Plants are multicellular organisms in the kingdom Plantae that use photosynthesis to make their own food. There are over 300,000 species of plants; common examples of plants include grasses, trees, and shrubs. Plants have an important role in the world’s ecosystems. They produce most of the world’s oxygen, and are important in the food chain, as many organisms eat plants or eat organisms which eat plants. The study of plants is called botany.
Plants are autotrophs; they produce their own food. They do so via photosynthesis, which is the process of making nutrients such as sugars from light energy and carbon dioxide. Photosynthesis occurs in cell organelles called chloroplasts, which contain chlorophyll and carotenoids, molecules that absorb light energy and change it into a usable form. Heterotrophs, on the other hand, are organisms that cannot make their own food and must eat other organisms to survive. Many heterotrophs eat plants. Other heterotrophs eat animals that have eaten plants. Plants are primary producers in many ecosystems, giving them a vital role in the survival of many other organisms. In addition, oxygen is a byproduct of photosynthesis, and many organisms depend on oxygen to survive. We couldn’t live without plants.
Plants are multicellular organisms with eukaryotic cells. A eukaryotic cell is a relatively large cell with a true nucleus and other organelles that perform specific functions. Plants, protists, fungi, and animals all have eukaryotic cells. Plant cells are distinguished by their cell walls containing cellulose, chloroplasts that perform photosynthesis, and a large central vacuole that holds water and keeps the plant turgid. Prokaryotic cells, on the other hand, are small with no true nucleus or organelles except ribosomes, which produce proteins. Bacteria and archaea have prokaryotic cells.
Many plants have vascular tissue, such as xylem and phloem, that carries water and nutrients throughout the plant. This is particularly important for plants that grow upwards; water needs to travel from the roots up the stem to the leaves. Vascular tissue is found in more “complex” plants. Plants are believed to have evolved from algae-like ancestors. Today, most modern-day algae are classified as bacteria, not plants. However, green algae, which also have cellulose in their cell walls and have chloroplasts that perform photosynthesis, are sometimes grouped with plants.
Plants reproduce both sexually and asexually and have what is known as alternation of generations. A haploid stage alternates with a diploid stage. Haploid is when cells contain one set of chromosomes, while diploid is when cells contain two sets. (For reference, humans are diploid but their gametes—sperm and eggs—are haploid). In plants, two haploid gametes join to form a diploid zygote. This diploid zygote divides through mitosis to become a multicellular organism. It is called the sporophyte, and at maturity, it asexually produces haploid spores. The haploid spores then germinate into multicellular organisms called gametophytes. Gametophytes produce haploid gametes, which fuse to make a diploid organism, and the alternation between diploid and haploid starts all over again.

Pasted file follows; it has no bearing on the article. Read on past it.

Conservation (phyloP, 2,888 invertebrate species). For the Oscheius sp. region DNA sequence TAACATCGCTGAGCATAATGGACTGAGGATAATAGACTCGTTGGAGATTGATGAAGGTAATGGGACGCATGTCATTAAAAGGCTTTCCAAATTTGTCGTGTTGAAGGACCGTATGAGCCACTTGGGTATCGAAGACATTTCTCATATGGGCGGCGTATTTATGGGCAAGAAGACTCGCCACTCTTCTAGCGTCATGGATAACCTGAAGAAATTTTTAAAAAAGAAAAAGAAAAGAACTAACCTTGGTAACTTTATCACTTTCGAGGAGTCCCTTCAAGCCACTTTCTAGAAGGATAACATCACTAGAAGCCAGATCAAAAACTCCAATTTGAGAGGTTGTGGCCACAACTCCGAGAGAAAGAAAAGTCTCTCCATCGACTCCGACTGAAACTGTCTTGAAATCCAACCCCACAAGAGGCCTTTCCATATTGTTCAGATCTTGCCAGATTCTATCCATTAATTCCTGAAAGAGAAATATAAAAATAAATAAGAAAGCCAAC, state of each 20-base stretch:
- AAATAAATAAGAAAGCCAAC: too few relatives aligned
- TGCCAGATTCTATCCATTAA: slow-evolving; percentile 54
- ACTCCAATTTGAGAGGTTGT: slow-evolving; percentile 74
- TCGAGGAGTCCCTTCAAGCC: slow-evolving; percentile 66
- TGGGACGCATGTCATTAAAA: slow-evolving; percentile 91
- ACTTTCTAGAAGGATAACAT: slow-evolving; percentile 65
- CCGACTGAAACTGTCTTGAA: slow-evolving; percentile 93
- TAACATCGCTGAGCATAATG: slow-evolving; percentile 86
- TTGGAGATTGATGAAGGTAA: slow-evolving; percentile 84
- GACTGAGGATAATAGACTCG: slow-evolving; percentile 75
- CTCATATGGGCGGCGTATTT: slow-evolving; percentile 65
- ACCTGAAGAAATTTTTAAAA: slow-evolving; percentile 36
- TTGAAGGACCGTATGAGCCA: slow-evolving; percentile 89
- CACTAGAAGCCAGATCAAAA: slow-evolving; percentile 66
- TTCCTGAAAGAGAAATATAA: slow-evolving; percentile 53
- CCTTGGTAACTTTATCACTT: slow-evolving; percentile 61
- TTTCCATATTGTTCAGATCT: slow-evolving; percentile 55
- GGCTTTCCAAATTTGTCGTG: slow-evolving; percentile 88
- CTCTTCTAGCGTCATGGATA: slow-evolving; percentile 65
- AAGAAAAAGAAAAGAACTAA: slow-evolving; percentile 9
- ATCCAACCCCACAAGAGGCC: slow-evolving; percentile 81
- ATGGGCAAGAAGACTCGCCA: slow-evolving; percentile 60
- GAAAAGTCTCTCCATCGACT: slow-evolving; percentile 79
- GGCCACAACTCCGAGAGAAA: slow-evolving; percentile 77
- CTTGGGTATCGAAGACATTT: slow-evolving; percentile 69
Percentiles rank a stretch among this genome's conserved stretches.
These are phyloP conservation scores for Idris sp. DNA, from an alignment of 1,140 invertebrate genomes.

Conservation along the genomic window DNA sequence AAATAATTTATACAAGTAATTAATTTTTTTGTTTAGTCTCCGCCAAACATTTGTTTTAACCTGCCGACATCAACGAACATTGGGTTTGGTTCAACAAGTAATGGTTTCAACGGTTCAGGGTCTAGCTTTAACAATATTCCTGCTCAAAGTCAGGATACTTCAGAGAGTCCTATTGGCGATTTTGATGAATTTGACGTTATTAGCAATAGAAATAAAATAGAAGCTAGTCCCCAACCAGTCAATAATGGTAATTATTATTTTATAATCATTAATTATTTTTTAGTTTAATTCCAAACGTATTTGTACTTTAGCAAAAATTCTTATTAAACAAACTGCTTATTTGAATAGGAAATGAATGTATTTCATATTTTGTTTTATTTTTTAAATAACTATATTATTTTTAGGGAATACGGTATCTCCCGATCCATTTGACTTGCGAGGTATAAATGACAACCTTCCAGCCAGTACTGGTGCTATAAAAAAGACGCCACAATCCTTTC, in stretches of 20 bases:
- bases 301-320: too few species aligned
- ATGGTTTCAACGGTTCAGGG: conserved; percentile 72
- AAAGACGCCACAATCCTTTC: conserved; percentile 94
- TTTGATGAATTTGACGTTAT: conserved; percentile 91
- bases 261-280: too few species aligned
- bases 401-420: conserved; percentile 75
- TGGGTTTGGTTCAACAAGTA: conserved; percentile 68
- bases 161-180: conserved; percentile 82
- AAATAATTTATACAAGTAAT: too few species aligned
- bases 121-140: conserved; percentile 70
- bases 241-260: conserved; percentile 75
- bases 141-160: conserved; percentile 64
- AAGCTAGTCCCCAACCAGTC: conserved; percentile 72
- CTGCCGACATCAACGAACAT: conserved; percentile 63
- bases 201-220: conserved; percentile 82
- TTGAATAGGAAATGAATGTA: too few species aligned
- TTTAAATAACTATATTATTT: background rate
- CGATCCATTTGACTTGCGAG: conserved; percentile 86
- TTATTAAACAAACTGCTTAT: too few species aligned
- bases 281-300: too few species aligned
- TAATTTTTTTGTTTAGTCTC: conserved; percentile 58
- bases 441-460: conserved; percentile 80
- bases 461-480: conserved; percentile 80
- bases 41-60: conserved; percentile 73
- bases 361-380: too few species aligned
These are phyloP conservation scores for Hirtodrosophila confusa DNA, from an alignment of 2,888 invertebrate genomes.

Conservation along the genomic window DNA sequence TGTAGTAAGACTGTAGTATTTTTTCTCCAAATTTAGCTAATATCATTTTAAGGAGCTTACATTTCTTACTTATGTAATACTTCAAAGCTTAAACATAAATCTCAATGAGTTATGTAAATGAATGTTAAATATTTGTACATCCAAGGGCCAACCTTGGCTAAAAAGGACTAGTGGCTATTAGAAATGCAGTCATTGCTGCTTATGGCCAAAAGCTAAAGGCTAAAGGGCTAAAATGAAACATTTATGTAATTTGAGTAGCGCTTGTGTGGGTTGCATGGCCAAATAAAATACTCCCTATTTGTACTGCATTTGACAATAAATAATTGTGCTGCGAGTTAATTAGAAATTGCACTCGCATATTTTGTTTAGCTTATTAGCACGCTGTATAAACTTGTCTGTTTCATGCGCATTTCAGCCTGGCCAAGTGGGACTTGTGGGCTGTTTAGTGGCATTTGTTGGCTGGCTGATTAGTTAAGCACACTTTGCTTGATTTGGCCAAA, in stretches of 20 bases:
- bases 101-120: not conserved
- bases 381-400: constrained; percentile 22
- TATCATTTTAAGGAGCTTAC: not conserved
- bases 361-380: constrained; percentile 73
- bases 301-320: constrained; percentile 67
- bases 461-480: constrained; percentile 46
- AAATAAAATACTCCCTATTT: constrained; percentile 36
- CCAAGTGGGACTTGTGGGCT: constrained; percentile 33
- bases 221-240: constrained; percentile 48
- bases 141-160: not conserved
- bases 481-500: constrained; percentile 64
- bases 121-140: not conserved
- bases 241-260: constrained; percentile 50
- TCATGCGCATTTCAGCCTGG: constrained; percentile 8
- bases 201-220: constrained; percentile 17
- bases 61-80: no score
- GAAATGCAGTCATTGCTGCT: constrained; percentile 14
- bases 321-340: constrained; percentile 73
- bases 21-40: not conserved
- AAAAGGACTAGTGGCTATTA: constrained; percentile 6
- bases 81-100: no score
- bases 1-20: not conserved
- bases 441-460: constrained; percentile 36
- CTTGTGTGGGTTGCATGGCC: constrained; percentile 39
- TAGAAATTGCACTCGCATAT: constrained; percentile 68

Types of Plants
Charophytes are complex green algae such as stoneworts. They have cells with chloroplasts, cell walls containing cellulose, and store starch, as plants do. They reproduce sexually and some have sperm with flagella (tails that allow them to move), just like some plants do. Some fossil stoneworts are very similar to modern day ones.
Bryophytes are nonvascular land plants. They do not have vascular tissue, which is tissue that transports water and nutrients. They are found both on land and in water. Common examples of bryophytes are mosses, liverworts, and hornworts. Bryophytes are generally very similar to algae in their lack of a vascular system. They do have parts similar to roots, stems, and leaves, but these are not the true roots, stems, and leaves found in vascular plants. Liverworts were probably the first land plants to evolve. Hornworts have features of both algae and plants, and mosses, the most well-known bryophytes, are the members of this group that are most similar to vascular plants.
Seedless Vascular Plants
Seedless vascular plants produce embryos that are not protected by seeds. Instead, they reproduce via spores. Members of this group include ferns, horsetails, quillworts, clubmosses, and spikemosses. These plants used to be called pteridophytes, but this turned out to be an inaccurate group because ferns and horsetails are more closely related to seed plants than to quillworts, clubmosses, and spikemosses. Seedless vascular plants flourished during the Devonian period and in Carboniferous forests.
Gymnosperms include conifers and related plants like ginkgoes and cycads. Gymnosperms have “naked seeds”; their seeds are not contained within an ovary as in flowering plants. Instead, their seeds grow on the surface of leaves, or in the case of conifers, modified structures like cones. The most common example of a gymnosperm is probably the pine tree and its pinecones. Ginkgoes are also well known for being essentially unchanged from ancient ginkgo plants found in fossils from 270 million years ago.
Angiosperms are flowering plants. They are the most widespread plants today, and over 295,000 different species are known. Their reproductive organs are flowers, which have male parts like stamen and pollen, and female parts like the pistil. When flowers are pollinated, fruits develop containing seeds. Angiosperms have more complex vascular tissue than gymnosperms do.